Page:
But critics – including the ACLU, Democrats and the Barack Obama campaign – say Handel’s approach has resulted in hundreds of legitimate voters being flagged. Database matches aren’t a reliable indicator of voter eligibility, in part because data-entry errors are common, says Elise Shore, Atlanta regional counsel for the Mexican American Legal Defense and Education Fund. Shore is suing Handel’s office on behalf of Cherokee County resident Jose Morales, a recently naturalized citizen who registered to vote last month. He received a letter from the county telling him he’d be taken off voter rolls unless he verified his citizenship. He did so, but the county sent him another letter saying he might not be a citizen.

The county’s confusion with Morales likely stemmed from the fact that the state driver’s license database isn’t updated when a license-holder gains citizenship, says Shore.

Cobb, Gwinnett and other counties have suspended voter verification efforts until the lawsuit is resolved, although some local registrars have reported that about half the people contacted had already proved their citizenship. But the Morales lawsuit doesn’t attack the sky-high error rate in the verification process; it charges that Handel’s actions are a violation of the 1965 Voting Rights Act, which was aimed at preventing continued disenfranchisement of minority voters in Southern states, including Georgia.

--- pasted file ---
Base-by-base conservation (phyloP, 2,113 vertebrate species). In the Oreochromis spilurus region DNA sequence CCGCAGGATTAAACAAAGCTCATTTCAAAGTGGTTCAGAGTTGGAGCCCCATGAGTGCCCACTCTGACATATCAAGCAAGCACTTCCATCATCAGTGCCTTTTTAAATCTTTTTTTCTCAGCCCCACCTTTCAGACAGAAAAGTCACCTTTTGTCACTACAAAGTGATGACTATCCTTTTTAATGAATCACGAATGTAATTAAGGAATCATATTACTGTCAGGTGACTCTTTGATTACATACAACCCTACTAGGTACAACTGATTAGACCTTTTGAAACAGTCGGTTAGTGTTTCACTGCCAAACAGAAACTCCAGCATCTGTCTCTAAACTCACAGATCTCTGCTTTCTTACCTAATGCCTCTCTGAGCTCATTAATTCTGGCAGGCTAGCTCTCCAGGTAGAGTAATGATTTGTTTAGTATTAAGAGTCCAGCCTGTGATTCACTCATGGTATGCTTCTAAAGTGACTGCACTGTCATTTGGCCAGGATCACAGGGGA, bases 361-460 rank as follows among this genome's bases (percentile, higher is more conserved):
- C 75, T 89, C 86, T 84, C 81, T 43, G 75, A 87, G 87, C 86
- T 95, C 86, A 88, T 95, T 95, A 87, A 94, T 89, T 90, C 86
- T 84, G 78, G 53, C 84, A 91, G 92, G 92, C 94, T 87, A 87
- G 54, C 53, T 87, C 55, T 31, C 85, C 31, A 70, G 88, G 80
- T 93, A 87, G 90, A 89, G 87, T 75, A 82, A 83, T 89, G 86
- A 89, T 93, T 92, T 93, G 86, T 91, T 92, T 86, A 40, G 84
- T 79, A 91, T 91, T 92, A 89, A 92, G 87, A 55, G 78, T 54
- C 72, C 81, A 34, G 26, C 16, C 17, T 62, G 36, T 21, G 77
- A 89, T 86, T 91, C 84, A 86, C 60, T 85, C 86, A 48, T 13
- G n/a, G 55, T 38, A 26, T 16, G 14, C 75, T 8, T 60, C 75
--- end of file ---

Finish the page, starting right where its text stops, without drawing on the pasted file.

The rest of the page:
“Before the state can remove current voters from the rolls, it needs to pre-clear this type of database-matching system with the U.S. Department of Justice and it hadn’t done that,” Shore explains. Also, she says, federal law prohibits the systematic voter purges within 90 days of an election.

Insisting her actions are intended to guard against voter fraud, Handel praised a federal court for ordering Ohio’s Democratic secretary of state to share with counties a list of registered voters flagged in database matches. This past Friday, however, the Supreme Court reversed that decision, saying Ohio didn’t need to send the list to counties.

This week, a three-judge panel in Atlanta is scheduled to hear the Morales case.

Since it’s widely assumed that Handel is planning to run for governor in 2010, Democrats are concerned that even if she’s thwarted in her efforts to challenge voters in next month’s election, she will continue to look for ways to give Republicans an advantage at the polls.

Says former Gov. Barnes: “Karen Handel seems like a nice lady, but I believe her partisanship has tarnished her office.”